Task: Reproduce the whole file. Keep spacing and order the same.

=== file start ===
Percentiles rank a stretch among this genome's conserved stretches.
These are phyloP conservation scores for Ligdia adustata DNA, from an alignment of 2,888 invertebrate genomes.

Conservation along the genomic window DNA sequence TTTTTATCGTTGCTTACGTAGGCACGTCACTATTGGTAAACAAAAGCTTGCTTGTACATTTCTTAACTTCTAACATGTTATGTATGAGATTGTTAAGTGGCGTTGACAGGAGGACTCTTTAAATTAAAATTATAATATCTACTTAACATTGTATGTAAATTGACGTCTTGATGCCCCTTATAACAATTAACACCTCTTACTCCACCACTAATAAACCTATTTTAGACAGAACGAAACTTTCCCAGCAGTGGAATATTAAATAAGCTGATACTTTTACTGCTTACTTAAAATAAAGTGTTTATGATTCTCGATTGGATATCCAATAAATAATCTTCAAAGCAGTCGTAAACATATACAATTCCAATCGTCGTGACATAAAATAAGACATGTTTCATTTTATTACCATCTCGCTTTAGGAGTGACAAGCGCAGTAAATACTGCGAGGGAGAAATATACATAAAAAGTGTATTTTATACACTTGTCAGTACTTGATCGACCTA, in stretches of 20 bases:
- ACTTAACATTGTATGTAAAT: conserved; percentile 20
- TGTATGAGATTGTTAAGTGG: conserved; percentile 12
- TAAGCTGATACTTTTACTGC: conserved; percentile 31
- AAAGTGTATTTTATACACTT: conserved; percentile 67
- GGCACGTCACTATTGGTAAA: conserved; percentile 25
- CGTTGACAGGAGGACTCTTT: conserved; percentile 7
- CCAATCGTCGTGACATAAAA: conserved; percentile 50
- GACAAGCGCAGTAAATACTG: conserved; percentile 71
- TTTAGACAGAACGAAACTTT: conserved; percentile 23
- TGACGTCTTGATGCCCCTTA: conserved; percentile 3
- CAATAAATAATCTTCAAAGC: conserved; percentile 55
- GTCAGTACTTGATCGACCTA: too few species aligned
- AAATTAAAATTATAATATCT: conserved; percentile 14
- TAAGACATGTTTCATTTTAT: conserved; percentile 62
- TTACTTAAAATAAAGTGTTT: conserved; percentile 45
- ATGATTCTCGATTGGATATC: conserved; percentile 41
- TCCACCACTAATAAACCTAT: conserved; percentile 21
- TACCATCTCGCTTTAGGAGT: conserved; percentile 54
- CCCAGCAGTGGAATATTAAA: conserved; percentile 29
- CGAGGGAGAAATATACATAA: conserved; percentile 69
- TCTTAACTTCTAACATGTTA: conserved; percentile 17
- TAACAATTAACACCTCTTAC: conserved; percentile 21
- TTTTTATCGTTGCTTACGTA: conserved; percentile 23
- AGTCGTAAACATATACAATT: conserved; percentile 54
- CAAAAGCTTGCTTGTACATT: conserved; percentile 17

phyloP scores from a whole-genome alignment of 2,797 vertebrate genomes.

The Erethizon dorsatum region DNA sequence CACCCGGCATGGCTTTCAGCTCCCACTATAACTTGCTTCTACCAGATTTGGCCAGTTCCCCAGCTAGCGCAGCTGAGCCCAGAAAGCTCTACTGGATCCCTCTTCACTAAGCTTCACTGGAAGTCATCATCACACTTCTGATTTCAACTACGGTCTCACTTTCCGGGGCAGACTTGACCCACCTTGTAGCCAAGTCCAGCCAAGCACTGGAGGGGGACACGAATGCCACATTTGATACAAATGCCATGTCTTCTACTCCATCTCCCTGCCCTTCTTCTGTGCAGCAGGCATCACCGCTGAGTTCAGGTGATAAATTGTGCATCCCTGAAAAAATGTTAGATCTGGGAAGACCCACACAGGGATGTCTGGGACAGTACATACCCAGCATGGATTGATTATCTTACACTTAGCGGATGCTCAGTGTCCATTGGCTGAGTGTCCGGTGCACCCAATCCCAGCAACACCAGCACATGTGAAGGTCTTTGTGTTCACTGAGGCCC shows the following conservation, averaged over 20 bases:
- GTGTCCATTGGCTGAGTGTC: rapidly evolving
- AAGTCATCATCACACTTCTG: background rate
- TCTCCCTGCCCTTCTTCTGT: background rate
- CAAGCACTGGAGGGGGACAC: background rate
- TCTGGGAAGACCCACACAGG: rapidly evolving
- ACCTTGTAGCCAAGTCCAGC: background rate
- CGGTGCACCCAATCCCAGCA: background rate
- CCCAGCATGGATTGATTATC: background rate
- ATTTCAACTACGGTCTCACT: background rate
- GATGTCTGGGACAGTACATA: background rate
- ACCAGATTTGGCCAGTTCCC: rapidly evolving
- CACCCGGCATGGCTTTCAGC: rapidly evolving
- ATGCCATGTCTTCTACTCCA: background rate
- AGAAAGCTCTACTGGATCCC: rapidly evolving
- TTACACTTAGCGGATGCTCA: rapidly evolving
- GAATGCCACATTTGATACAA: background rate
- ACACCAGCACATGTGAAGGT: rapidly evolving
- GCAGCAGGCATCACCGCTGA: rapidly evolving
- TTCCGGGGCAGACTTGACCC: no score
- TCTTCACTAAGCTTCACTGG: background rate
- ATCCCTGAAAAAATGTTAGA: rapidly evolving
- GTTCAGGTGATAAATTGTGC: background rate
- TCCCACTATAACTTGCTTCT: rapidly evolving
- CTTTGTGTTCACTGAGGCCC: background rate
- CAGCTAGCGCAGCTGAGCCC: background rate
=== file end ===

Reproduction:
Percentiles rank a stretch among this genome's conserved stretches.
These are phyloP conservation scores for Ligdia adustata DNA, from an alignment of 2,888 invertebrate genomes.

Conservation along the genomic window DNA sequence TTTTTATCGTTGCTTACGTAGGCACGTCACTATTGGTAAACAAAAGCTTGCTTGTACATTTCTTAACTTCTAACATGTTATGTATGAGATTGTTAAGTGGCGTTGACAGGAGGACTCTTTAAATTAAAATTATAATATCTACTTAACATTGTATGTAAATTGACGTCTTGATGCCCCTTATAACAATTAACACCTCTTACTCCACCACTAATAAACCTATTTTAGACAGAACGAAACTTTCCCAGCAGTGGAATATTAAATAAGCTGATACTTTTACTGCTTACTTAAAATAAAGTGTTTATGATTCTCGATTGGATATCCAATAAATAATCTTCAAAGCAGTCGTAAACATATACAATTCCAATCGTCGTGACATAAAATAAGACATGTTTCATTTTATTACCATCTCGCTTTAGGAGTGACAAGCGCAGTAAATACTGCGAGGGAGAAATATACATAAAAAGTGTATTTTATACACTTGTCAGTACTTGATCGACCTA, in stretches of 20 bases:
- ACTTAACATTGTATGTAAAT: conserved; percentile 20
- TGTATGAGATTGTTAAGTGG: conserved; percentile 12
- TAAGCTGATACTTTTACTGC: conserved; percentile 31
- AAAGTGTATTTTATACACTT: conserved; percentile 67
- GGCACGTCACTATTGGTAAA: conserved; percentile 25
- CGTTGACAGGAGGACTCTTT: conserved; percentile 7
- CCAATCGTCGTGACATAAAA: conserved; percentile 50
- GACAAGCGCAGTAAATACTG: conserved; percentile 71
- TTTAGACAGAACGAAACTTT: conserved; percentile 23
- TGACGTCTTGATGCCCCTTA: conserved; percentile 3
- CAATAAATAATCTTCAAAGC: conserved; percentile 55
- GTCAGTACTTGATCGACCTA: too few species aligned
- AAATTAAAATTATAATATCT: conserved; percentile 14
- TAAGACATGTTTCATTTTAT: conserved; percentile 62
- TTACTTAAAATAAAGTGTTT: conserved; percentile 45
- ATGATTCTCGATTGGATATC: conserved; percentile 41
- TCCACCACTAATAAACCTAT: conserved; percentile 21
- TACCATCTCGCTTTAGGAGT: conserved; percentile 54
- CCCAGCAGTGGAATATTAAA: conserved; percentile 29
- CGAGGGAGAAATATACATAA: conserved; percentile 69
- TCTTAACTTCTAACATGTTA: conserved; percentile 17
- TAACAATTAACACCTCTTAC: conserved; percentile 21
- TTTTTATCGTTGCTTACGTA: conserved; percentile 23
- AGTCGTAAACATATACAATT: conserved; percentile 54
- CAAAAGCTTGCTTGTACATT: conserved; percentile 17

phyloP scores from a whole-genome alignment of 2,797 vertebrate genomes.

The Erethizon dorsatum region DNA sequence CACCCGGCATGGCTTTCAGCTCCCACTATAACTTGCTTCTACCAGATTTGGCCAGTTCCCCAGCTAGCGCAGCTGAGCCCAGAAAGCTCTACTGGATCCCTCTTCACTAAGCTTCACTGGAAGTCATCATCACACTTCTGATTTCAACTACGGTCTCACTTTCCGGGGCAGACTTGACCCACCTTGTAGCCAAGTCCAGCCAAGCACTGGAGGGGGACACGAATGCCACATTTGATACAAATGCCATGTCTTCTACTCCATCTCCCTGCCCTTCTTCTGTGCAGCAGGCATCACCGCTGAGTTCAGGTGATAAATTGTGCATCCCTGAAAAAATGTTAGATCTGGGAAGACCCACACAGGGATGTCTGGGACAGTACATACCCAGCATGGATTGATTATCTTACACTTAGCGGATGCTCAGTGTCCATTGGCTGAGTGTCCGGTGCACCCAATCCCAGCAACACCAGCACATGTGAAGGTCTTTGTGTTCACTGAGGCCC shows the following conservation, averaged over 20 bases:
- GTGTCCATTGGCTGAGTGTC: rapidly evolving
- AAGTCATCATCACACTTCTG: background rate
- TCTCCCTGCCCTTCTTCTGT: background rate
- CAAGCACTGGAGGGGGACAC: background rate
- TCTGGGAAGACCCACACAGG: rapidly evolving
- ACCTTGTAGCCAAGTCCAGC: background rate
- CGGTGCACCCAATCCCAGCA: background rate
- CCCAGCATGGATTGATTATC: background rate
- ATTTCAACTACGGTCTCACT: background rate
- GATGTCTGGGACAGTACATA: background rate
- ACCAGATTTGGCCAGTTCCC: rapidly evolving
- CACCCGGCATGGCTTTCAGC: rapidly evolving
- ATGCCATGTCTTCTACTCCA: background rate
- AGAAAGCTCTACTGGATCCC: rapidly evolving
- TTACACTTAGCGGATGCTCA: rapidly evolving
- GAATGCCACATTTGATACAA: background rate
- ACACCAGCACATGTGAAGGT: rapidly evolving
- GCAGCAGGCATCACCGCTGA: rapidly evolving
- TTCCGGGGCAGACTTGACCC: no score
- TCTTCACTAAGCTTCACTGG: background rate
- ATCCCTGAAAAAATGTTAGA: rapidly evolving
- GTTCAGGTGATAAATTGTGC: background rate
- TCCCACTATAACTTGCTTCT: rapidly evolving
- CTTTGTGTTCACTGAGGCCC: background rate
- CAGCTAGCGCAGCTGAGCCC: background rate